The Dark Side of Social Media
Many people are talking about social media marketing as the hot new thing for promoting just about any type of business.
Social media is having an impact. Sadly, not all of these impacts are positive. There is a dark side to this technology that involves reputation blackmail and extortion.
The focal point of this problem is online reviews and the impact of online review sites.
Reviews are becoming increasingly important in search engine results. They are a big contributor to how high a site rates in search engine standings. In fact when you search a business, the online reviews usually pop up in the third or fourth position.
Yelp is one of the largest review sites on the Internet. They post reviews for just about every business imaginable, from restaurants to business banks. Reviews are posted by members and businesses accumulate a rating anywhere from one- to five-stars.
The problem is that there is no verification whether or not the information posted by a reviewer is true. It might be completely fabricated. Ideally, you would think there would be some type of fact check or review for truthfulness.
Actually, that’s not the way it works at all.
Yelp uses a secret system based on a special formula which filters out certain reviews they believe might be biased.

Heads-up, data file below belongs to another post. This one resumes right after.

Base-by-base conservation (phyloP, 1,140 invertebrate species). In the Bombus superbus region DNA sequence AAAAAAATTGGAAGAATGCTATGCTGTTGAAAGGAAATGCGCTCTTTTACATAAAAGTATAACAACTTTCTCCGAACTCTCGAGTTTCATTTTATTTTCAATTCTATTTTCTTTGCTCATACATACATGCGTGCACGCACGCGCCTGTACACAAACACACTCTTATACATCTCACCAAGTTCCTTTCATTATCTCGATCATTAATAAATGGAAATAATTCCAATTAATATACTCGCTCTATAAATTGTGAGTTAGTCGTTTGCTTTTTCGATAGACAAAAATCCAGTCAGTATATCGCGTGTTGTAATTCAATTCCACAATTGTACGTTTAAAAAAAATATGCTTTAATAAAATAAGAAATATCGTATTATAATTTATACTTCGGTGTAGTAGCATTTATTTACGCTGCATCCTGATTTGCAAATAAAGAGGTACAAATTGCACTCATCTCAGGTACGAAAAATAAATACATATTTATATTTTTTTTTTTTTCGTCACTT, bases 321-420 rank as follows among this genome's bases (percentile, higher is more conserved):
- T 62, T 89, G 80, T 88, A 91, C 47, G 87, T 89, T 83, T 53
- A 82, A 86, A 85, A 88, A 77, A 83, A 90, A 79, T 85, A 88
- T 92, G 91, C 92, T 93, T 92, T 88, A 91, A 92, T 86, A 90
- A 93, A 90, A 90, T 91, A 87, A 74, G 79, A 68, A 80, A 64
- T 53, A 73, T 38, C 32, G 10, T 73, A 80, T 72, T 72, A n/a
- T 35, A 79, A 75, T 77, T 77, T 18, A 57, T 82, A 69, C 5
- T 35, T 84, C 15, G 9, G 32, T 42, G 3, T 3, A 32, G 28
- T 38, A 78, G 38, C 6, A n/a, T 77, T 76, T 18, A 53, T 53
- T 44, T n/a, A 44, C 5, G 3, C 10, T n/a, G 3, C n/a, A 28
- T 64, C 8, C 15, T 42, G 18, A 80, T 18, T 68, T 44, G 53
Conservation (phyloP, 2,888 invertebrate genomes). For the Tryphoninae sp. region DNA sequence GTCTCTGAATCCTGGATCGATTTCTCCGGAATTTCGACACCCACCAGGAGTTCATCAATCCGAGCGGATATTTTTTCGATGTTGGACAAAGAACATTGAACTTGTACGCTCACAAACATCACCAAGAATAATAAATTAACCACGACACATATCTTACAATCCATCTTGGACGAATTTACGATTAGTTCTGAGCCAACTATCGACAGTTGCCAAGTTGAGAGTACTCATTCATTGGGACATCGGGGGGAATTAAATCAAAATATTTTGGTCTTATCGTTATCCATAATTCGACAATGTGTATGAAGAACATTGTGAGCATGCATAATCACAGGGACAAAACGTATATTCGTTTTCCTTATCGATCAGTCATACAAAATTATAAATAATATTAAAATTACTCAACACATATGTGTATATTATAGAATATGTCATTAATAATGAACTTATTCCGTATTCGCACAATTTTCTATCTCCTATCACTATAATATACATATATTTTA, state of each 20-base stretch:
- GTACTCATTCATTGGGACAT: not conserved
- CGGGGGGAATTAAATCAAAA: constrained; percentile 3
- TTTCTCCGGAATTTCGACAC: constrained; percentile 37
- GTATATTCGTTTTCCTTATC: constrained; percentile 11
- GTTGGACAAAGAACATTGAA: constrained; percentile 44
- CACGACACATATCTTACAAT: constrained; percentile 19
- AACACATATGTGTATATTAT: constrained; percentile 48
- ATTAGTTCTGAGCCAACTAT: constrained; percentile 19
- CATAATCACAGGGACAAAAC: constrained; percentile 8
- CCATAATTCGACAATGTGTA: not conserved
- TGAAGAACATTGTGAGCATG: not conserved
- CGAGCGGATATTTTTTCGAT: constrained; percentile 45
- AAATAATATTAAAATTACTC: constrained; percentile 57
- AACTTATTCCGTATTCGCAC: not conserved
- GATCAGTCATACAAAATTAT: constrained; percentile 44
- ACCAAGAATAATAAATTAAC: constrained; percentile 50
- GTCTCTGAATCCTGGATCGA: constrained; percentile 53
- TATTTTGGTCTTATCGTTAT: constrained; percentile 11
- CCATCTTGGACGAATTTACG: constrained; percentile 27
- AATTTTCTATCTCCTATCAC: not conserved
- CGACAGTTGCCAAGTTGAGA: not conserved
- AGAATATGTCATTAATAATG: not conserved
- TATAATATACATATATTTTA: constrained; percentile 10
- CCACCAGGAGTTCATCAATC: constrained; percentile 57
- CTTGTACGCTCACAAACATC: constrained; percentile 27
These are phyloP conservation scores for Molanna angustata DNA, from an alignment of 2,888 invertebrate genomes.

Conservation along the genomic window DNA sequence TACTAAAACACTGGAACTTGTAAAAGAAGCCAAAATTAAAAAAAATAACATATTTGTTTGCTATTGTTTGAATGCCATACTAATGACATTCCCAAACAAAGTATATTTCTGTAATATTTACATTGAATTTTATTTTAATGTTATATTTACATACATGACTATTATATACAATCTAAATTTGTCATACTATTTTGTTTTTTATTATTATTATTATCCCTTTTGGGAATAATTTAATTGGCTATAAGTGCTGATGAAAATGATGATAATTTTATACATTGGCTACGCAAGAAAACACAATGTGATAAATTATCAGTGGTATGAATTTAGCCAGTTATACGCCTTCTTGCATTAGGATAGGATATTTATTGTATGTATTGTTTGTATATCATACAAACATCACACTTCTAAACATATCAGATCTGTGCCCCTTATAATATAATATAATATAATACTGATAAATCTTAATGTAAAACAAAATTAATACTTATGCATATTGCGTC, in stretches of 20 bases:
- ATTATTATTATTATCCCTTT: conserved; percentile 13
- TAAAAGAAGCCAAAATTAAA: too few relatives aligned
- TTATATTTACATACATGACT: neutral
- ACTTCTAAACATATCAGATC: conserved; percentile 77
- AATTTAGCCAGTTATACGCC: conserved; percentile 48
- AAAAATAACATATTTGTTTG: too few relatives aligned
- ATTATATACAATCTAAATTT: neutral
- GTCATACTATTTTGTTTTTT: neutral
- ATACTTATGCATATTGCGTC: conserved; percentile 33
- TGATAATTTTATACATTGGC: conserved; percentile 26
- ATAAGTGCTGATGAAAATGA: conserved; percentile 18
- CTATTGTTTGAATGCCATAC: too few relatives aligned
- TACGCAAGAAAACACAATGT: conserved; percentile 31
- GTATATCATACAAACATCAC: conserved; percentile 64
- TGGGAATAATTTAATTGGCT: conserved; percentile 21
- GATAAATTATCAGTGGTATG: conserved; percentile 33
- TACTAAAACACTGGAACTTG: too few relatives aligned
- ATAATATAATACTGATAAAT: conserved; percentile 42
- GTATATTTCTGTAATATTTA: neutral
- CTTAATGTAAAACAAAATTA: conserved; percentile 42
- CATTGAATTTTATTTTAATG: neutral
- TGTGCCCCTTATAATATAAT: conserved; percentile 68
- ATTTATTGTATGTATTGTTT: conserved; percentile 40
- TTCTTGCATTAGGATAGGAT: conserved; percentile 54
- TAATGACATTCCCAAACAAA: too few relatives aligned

Usually they filter out the five-star reviews. I suppose they figure that if someone joins Yelp and gives you a five-star review they are probably your buddy from college, a coworker, or your mother.
Sadly, they don’t seem to treat the negative reviews the same way.
One local award-winning photographer has a three star rating on Yelp. (A three-star rating is death to a business when there are so many other 5-star options available to consumers.) Their rating is based on four reviews.
When you look more closely, however, you’ll see that Yelp is filtering 17 other reviews. One of those is a 4-star rating that would boost their average. The other 16 are all 5-star reviews. If all the reviews were taken into account, they would have a 5-star rating instead of a paltry 3!
Is this some sort of a fluke? Not really. The photographer confided to me that the positive reviews used to be included in his overall ratings. It was only after he told Yelp that he wouldn’t be advertising on their site that a large number of his positive reviews became filtered.
Coincidence? Perhaps. But the hit to the photographer’s reputation continues. It’s hard to calculate what this translates to in lost business.
Question: What is the difference between true love and negative postings on the Internet?
Answer: Negative postings on the Internet are forever.
Another disturbing trend being reported in urban areas is called Yelp Extortion.
Restaurants are increasingly reporting cases of diners who come into their establishments and demand to be given free food, gift certificates, or cash. The threat? Unless the restaurant buckles to this extortion they’ll get scathing reviews about the restaurant posted on Yelp to kill their business.
Think of it as a technology update to the forced “insurance scams” criminals used in the past to shake down local business owners.